As a hospital adds more IT equipment to its closets, more heat is produced by the servers, routers and other IT gear, which can shorten operating life. The general rule is every 10-degree increase over 80 degrees produces a 50 percent reduction in long-term reliability of IT hardware. Cutting the operating life of computing equipment by half not only impacts patients through unplanned downtime, but the cost of replacing IT quickly can outpace the cost of having a proper cooling system installed up front.

Not all network closets require precision cooling. Such factors as the amount of IT in the room coupled with the room size and existing ventilation mean there are few rules of thumb when it comes to cooling. However, typically when the IT computing load exceeds 1,000 watts, precision cooling — which also can provide necessary humidification — likely is necessary to maintain performance and availability.

There are many options available for precision cooling solutions which conform to specific spaces and closet layouts. Configurations include floor-mounted, wall-mounted, ceiling-mounted and even rack-integrated cooling. The latest innovation in cooling for small spaces is the development of integrated infrastructures which combine power and cooling into a sealed enclosure for room-neutral deployments (see sidebar at right). The best option depends on physical limitations of the facility and the amount of cooling needed.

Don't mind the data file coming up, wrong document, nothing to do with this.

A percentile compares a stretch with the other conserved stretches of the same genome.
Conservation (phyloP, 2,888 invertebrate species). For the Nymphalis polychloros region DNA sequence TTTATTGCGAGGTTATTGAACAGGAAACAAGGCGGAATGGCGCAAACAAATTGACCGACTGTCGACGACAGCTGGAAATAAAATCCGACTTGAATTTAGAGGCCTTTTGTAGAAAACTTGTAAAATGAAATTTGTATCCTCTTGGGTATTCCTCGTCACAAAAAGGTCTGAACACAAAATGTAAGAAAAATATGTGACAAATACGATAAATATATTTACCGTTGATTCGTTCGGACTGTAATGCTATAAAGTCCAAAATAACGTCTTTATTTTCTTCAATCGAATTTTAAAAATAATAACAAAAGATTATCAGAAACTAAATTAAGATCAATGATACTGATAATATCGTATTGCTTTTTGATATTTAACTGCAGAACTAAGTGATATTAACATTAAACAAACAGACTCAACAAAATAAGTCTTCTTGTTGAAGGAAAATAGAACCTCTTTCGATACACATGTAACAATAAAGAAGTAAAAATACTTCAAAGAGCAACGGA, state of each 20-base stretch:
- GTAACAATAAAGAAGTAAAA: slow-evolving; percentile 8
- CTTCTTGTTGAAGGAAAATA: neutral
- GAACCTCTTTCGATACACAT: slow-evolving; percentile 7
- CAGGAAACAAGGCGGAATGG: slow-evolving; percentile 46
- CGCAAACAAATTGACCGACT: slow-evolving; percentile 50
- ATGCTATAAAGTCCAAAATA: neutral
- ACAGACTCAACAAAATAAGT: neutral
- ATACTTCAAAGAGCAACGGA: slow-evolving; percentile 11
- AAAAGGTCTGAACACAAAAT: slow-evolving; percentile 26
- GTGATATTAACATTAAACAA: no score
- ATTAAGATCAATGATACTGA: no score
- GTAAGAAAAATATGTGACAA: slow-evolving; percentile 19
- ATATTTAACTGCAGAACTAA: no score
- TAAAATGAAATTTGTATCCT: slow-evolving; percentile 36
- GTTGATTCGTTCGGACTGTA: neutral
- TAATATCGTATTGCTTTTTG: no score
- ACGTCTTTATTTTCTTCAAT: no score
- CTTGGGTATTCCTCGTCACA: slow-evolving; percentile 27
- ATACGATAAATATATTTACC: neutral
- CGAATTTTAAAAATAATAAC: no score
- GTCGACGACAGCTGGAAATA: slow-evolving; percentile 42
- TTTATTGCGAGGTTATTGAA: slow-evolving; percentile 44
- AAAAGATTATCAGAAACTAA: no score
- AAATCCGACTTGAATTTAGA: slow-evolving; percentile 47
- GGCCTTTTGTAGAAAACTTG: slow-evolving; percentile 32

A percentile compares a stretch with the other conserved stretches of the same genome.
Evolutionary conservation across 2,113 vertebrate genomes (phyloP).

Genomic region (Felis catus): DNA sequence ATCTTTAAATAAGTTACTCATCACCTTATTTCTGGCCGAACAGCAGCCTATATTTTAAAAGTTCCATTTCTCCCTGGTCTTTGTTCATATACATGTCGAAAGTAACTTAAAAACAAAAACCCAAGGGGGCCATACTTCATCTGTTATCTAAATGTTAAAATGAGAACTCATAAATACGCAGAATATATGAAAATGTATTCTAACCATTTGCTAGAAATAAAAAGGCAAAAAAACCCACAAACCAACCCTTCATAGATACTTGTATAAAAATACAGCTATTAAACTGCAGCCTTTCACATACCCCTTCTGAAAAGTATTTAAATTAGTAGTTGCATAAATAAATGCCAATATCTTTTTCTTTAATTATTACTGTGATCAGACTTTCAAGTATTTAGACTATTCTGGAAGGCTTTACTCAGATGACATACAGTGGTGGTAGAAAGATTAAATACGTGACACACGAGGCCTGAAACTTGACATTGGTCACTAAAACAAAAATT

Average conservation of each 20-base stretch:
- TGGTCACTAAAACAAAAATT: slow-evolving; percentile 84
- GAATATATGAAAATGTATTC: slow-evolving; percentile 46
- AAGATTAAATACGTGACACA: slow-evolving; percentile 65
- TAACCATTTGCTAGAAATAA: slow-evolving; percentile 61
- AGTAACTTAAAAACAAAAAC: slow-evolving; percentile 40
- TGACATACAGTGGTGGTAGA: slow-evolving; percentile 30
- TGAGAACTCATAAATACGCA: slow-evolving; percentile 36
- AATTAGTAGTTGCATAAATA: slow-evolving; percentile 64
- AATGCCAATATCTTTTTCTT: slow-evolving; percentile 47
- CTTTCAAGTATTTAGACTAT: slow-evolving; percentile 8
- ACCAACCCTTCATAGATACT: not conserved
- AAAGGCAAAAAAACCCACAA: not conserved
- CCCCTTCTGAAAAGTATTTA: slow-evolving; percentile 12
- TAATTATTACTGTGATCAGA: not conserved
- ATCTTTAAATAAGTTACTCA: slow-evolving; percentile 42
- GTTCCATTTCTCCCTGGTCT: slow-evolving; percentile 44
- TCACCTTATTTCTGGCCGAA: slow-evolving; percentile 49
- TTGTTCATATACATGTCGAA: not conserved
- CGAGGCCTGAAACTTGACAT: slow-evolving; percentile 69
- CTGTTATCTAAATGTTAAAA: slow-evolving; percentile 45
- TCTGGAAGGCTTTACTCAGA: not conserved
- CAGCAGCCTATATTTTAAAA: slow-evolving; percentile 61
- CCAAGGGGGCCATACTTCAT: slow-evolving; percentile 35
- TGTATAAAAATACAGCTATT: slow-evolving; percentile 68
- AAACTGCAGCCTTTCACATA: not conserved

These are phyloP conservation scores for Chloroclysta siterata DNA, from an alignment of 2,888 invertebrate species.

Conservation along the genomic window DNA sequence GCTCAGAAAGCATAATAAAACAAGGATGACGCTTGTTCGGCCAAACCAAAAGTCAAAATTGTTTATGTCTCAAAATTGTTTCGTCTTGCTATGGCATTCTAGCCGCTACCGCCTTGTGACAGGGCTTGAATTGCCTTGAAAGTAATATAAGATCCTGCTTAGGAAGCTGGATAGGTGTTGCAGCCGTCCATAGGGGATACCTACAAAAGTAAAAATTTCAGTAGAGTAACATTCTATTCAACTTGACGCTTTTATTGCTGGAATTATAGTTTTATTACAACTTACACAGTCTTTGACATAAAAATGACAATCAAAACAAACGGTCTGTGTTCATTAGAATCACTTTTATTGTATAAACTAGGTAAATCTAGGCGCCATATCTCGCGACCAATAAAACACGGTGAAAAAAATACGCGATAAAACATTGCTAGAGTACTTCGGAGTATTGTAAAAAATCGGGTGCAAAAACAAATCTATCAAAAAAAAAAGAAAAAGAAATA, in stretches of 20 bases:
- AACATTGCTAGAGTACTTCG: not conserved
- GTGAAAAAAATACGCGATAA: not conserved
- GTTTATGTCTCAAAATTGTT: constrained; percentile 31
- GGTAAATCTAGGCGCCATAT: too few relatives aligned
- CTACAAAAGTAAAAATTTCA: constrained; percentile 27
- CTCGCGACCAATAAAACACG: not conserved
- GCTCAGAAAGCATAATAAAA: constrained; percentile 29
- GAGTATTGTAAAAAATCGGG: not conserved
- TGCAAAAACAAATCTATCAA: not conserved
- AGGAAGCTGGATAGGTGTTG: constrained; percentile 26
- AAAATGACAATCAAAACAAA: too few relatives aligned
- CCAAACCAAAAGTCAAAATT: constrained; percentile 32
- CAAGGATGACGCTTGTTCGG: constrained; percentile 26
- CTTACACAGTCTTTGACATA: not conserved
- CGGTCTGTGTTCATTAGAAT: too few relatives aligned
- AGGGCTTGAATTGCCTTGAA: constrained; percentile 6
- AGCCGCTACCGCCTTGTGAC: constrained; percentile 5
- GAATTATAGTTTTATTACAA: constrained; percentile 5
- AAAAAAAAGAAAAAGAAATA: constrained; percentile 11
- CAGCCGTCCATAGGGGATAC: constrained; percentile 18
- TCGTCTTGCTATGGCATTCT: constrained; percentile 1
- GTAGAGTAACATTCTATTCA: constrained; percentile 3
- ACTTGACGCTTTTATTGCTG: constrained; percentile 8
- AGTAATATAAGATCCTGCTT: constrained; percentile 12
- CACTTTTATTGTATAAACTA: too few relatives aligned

Remote physician offices. Just as hospitals have small IT rooms filled with network and computing gear, ambulatory and office environments will have matching rooms that connect the stand-alone clinics and practices to the parent hospital's digital network.

In these spaces, a building or comfort air conditioner is regulating the environment as it is cooling the people who work in the office. But, besides the general limitations of comfort systems compared with precision cooling, ambulatory care providers are typically office environments — meaning at the end of the day everyone goes home and the lights go off.